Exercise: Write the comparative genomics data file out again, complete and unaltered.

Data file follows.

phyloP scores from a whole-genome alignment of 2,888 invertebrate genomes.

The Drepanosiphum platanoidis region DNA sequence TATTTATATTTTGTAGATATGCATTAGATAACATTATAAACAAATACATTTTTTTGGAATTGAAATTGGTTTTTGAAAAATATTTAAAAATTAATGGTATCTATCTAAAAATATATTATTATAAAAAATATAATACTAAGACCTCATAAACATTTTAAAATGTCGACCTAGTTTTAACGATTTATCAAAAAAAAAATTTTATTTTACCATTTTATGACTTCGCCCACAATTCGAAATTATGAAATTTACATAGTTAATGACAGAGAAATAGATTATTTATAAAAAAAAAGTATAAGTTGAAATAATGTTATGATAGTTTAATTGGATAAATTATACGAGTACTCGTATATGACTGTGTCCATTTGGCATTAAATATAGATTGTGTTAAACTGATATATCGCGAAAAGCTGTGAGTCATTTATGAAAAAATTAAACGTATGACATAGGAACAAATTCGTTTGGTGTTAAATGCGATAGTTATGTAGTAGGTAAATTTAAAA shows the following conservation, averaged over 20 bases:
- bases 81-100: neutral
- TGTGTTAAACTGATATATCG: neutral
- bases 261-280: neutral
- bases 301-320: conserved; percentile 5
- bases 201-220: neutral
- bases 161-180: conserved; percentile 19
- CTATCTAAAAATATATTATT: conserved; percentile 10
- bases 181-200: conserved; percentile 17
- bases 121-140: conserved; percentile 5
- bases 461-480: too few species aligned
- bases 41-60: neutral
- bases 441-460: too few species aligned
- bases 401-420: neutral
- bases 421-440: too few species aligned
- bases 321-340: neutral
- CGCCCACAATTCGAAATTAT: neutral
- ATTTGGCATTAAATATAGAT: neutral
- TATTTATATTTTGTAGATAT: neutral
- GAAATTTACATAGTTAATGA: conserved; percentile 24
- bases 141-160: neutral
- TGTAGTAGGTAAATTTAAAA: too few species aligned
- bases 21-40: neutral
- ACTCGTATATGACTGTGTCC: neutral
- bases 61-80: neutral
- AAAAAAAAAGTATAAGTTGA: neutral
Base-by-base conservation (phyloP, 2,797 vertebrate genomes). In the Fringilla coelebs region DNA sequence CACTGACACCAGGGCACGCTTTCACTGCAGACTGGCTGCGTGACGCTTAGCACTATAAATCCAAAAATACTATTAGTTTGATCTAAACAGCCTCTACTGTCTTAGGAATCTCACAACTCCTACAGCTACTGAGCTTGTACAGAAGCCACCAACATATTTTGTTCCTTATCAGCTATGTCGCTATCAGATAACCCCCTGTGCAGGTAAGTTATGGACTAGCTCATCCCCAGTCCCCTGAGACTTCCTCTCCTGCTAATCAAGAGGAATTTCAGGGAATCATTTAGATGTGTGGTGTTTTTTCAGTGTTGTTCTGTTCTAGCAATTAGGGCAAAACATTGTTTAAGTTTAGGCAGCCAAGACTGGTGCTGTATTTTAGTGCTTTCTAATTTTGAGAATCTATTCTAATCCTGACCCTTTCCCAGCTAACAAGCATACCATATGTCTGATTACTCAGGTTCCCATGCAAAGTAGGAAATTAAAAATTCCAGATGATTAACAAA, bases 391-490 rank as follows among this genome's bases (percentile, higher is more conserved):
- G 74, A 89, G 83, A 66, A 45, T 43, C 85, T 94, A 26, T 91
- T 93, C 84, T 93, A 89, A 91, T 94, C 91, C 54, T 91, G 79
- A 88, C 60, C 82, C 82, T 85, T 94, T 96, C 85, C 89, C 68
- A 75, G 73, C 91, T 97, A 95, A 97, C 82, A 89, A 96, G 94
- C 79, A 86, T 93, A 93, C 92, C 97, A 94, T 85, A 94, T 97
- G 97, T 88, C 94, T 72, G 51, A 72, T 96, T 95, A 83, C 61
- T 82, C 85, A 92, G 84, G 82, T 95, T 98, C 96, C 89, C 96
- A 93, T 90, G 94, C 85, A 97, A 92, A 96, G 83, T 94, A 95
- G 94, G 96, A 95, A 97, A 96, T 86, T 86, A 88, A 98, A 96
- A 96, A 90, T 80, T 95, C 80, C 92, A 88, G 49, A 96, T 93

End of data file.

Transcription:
phyloP scores from a whole-genome alignment of 2,888 invertebrate genomes.

The Drepanosiphum platanoidis region DNA sequence TATTTATATTTTGTAGATATGCATTAGATAACATTATAAACAAATACATTTTTTTGGAATTGAAATTGGTTTTTGAAAAATATTTAAAAATTAATGGTATCTATCTAAAAATATATTATTATAAAAAATATAATACTAAGACCTCATAAACATTTTAAAATGTCGACCTAGTTTTAACGATTTATCAAAAAAAAAATTTTATTTTACCATTTTATGACTTCGCCCACAATTCGAAATTATGAAATTTACATAGTTAATGACAGAGAAATAGATTATTTATAAAAAAAAAGTATAAGTTGAAATAATGTTATGATAGTTTAATTGGATAAATTATACGAGTACTCGTATATGACTGTGTCCATTTGGCATTAAATATAGATTGTGTTAAACTGATATATCGCGAAAAGCTGTGAGTCATTTATGAAAAAATTAAACGTATGACATAGGAACAAATTCGTTTGGTGTTAAATGCGATAGTTATGTAGTAGGTAAATTTAAAA shows the following conservation, averaged over 20 bases:
- bases 81-100: neutral
- TGTGTTAAACTGATATATCG: neutral
- bases 261-280: neutral
- bases 301-320: conserved; percentile 5
- bases 201-220: neutral
- bases 161-180: conserved; percentile 19
- CTATCTAAAAATATATTATT: conserved; percentile 10
- bases 181-200: conserved; percentile 17
- bases 121-140: conserved; percentile 5
- bases 461-480: too few species aligned
- bases 41-60: neutral
- bases 441-460: too few species aligned
- bases 401-420: neutral
- bases 421-440: too few species aligned
- bases 321-340: neutral
- CGCCCACAATTCGAAATTAT: neutral
- ATTTGGCATTAAATATAGAT: neutral
- TATTTATATTTTGTAGATAT: neutral
- GAAATTTACATAGTTAATGA: conserved; percentile 24
- bases 141-160: neutral
- TGTAGTAGGTAAATTTAAAA: too few species aligned
- bases 21-40: neutral
- ACTCGTATATGACTGTGTCC: neutral
- bases 61-80: neutral
- AAAAAAAAAGTATAAGTTGA: neutral
Base-by-base conservation (phyloP, 2,797 vertebrate genomes). In the Fringilla coelebs region DNA sequence CACTGACACCAGGGCACGCTTTCACTGCAGACTGGCTGCGTGACGCTTAGCACTATAAATCCAAAAATACTATTAGTTTGATCTAAACAGCCTCTACTGTCTTAGGAATCTCACAACTCCTACAGCTACTGAGCTTGTACAGAAGCCACCAACATATTTTGTTCCTTATCAGCTATGTCGCTATCAGATAACCCCCTGTGCAGGTAAGTTATGGACTAGCTCATCCCCAGTCCCCTGAGACTTCCTCTCCTGCTAATCAAGAGGAATTTCAGGGAATCATTTAGATGTGTGGTGTTTTTTCAGTGTTGTTCTGTTCTAGCAATTAGGGCAAAACATTGTTTAAGTTTAGGCAGCCAAGACTGGTGCTGTATTTTAGTGCTTTCTAATTTTGAGAATCTATTCTAATCCTGACCCTTTCCCAGCTAACAAGCATACCATATGTCTGATTACTCAGGTTCCCATGCAAAGTAGGAAATTAAAAATTCCAGATGATTAACAAA, bases 391-490 rank as follows among this genome's bases (percentile, higher is more conserved):
- G 74, A 89, G 83, A 66, A 45, T 43, C 85, T 94, A 26, T 91
- T 93, C 84, T 93, A 89, A 91, T 94, C 91, C 54, T 91, G 79
- A 88, C 60, C 82, C 82, T 85, T 94, T 96, C 85, C 89, C 68
- A 75, G 73, C 91, T 97, A 95, A 97, C 82, A 89, A 96, G 94
- C 79, A 86, T 93, A 93, C 92, C 97, A 94, T 85, A 94, T 97
- G 97, T 88, C 94, T 72, G 51, A 72, T 96, T 95, A 83, C 61
- T 82, C 85, A 92, G 84, G 82, T 95, T 98, C 96, C 89, C 96
- A 93, T 90, G 94, C 85, A 97, A 92, A 96, G 83, T 94, A 95
- G 94, G 96, A 95, A 97, A 96, T 86, T 86, A 88, A 98, A 96
- A 96, A 90, T 80, T 95, C 80, C 92, A 88, G 49, A 96, T 93